Watch out, John Legere, your new competition at Verizon Wireless is a Twitter-worthy Brit.
Verizon is reorganizing at the top, and on Tuesday added a very experienced hand in Ronan Dunne, CEO of British wireless carrier Telefónica UK Ltd. (O2) for the last nine years. (See Verizon Sports Big Plans for Yahoo, Verizon Bags XO for $1.8B and Verizon Buys Big Into IoT With $2.4B Fleetmatics Deal.)
Given the pace at which Verizon Communications Inc. (NYSE: VZ) is buying and attempting to absorb major properties -- Yahoo, XO Communications, and Fleetmatics in the last several months -- the need for more executive talent isn't surprising.
With Dunne's arrival at the top of Verizon Wireless, David Small moves over to head Verizon's global wired network operations, replacing Bob Mudge, who will now oversee the integration of XO and Verizon's Fios buildout in Boston. (See Verizon Throws Surprise FiOS Party for Boston.)
As noted in this Fortune article, Dunne comes to Verizon with a track record of growing a wireless business and a reputation for being consumer-friendly. Like T-Mobile CEO Legere, Dunne was active on Twitter and claimed to personally read every customer email.
"To me social media is the digital equivalent of walking the shop floor," Dunne told the Irish Times in January. "I get to engage with customers."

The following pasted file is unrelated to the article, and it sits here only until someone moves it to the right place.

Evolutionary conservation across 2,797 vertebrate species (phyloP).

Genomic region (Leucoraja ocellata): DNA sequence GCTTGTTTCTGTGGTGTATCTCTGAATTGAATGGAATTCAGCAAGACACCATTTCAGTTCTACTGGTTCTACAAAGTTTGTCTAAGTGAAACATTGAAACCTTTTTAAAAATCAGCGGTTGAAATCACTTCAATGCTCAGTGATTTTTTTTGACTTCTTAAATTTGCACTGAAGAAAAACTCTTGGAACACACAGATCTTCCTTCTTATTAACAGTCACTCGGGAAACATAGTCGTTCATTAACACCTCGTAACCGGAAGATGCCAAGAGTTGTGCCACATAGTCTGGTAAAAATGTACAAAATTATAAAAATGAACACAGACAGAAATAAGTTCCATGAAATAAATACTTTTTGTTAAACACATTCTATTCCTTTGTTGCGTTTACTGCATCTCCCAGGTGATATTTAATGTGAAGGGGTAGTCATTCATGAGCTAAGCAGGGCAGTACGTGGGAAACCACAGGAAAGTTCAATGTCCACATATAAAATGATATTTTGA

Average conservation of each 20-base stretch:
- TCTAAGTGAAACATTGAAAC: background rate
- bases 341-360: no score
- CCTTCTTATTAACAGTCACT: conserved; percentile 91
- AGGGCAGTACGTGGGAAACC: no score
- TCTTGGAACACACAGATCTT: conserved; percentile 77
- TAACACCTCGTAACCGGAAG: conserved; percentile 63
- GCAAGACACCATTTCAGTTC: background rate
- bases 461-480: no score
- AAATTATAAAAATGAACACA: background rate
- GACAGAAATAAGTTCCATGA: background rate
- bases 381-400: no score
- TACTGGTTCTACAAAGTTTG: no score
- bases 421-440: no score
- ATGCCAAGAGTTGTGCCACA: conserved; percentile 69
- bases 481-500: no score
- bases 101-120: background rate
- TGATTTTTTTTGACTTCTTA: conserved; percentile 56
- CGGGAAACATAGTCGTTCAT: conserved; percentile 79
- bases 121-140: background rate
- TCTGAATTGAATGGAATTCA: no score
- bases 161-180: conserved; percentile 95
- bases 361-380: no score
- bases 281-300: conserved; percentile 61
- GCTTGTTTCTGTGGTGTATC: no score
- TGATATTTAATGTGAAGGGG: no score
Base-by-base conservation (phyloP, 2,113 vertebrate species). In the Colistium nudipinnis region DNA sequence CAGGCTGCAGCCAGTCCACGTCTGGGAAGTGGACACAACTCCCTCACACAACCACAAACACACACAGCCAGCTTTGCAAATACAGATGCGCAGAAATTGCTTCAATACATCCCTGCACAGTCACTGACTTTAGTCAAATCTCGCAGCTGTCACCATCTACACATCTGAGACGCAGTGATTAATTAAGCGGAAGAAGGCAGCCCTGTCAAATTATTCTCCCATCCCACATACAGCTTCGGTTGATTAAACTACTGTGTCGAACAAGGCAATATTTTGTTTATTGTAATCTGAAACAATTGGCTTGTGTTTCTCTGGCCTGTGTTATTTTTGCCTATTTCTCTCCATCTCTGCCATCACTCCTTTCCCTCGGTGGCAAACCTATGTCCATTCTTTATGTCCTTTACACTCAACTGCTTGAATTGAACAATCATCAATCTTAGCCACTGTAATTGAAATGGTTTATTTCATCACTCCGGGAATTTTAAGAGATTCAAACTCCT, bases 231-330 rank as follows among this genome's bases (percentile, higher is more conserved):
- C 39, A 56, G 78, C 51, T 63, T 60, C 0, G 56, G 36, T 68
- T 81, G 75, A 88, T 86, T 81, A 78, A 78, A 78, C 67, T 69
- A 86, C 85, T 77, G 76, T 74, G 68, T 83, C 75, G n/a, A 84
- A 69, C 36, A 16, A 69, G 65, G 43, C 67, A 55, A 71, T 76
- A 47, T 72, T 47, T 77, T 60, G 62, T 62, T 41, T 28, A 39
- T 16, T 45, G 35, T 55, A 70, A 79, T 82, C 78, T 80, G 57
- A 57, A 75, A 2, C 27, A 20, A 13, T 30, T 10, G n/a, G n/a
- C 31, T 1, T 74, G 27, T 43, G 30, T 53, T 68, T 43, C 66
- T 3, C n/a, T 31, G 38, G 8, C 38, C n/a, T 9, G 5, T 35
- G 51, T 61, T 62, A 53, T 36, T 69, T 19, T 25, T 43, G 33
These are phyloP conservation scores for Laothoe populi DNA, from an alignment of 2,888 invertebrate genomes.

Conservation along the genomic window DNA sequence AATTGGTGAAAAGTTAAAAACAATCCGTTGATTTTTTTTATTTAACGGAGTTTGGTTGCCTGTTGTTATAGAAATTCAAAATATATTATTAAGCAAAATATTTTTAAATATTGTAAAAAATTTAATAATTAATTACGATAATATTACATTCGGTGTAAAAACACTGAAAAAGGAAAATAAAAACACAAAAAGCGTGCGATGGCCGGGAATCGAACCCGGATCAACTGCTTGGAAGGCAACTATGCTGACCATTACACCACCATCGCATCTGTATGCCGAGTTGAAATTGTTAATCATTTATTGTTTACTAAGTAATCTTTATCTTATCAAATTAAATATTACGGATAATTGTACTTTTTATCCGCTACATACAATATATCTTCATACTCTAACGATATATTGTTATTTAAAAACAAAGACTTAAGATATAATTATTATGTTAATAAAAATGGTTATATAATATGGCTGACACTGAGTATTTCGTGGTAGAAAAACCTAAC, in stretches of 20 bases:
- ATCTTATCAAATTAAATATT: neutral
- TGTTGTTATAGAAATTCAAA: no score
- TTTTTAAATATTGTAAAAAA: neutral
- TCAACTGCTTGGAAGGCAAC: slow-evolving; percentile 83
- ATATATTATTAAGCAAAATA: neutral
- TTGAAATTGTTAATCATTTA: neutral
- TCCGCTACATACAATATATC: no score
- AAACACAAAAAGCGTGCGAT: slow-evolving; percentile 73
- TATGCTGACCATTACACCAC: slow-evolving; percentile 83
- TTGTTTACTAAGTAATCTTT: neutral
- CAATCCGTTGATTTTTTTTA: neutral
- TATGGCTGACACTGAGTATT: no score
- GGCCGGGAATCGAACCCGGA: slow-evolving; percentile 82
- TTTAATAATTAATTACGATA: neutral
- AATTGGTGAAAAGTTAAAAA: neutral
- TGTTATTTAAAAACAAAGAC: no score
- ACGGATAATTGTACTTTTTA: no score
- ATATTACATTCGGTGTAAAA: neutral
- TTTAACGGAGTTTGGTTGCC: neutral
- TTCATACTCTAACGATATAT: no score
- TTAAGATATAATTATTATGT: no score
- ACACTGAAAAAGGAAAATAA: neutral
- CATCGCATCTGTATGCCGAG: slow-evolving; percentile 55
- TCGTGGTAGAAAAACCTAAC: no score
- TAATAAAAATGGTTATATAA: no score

He apparently hung in there when that engagement got hard -- during a 2012 O2 network outage that took out 17.9 million customers for 19 hours -- and customers were angry to the point of being abusive.
Dunne, whose background is in accounting, is also credited with growing the O2 business to 25 million customers from 18 million when he took office. He stepped down as CEO after European Union regulators blocked O2's acquisition by the Hutchinson Group. He had planned to leave after the merger. (See Eurobites: EU vetoes O2/3 combo.)
According to the Financial Times (subscription required), Dunne was pondering a move to a US telecom at the time he left O2 and that apparently was the move he is now making.
— Carol Wilson, Editor-at-Large, Light Reading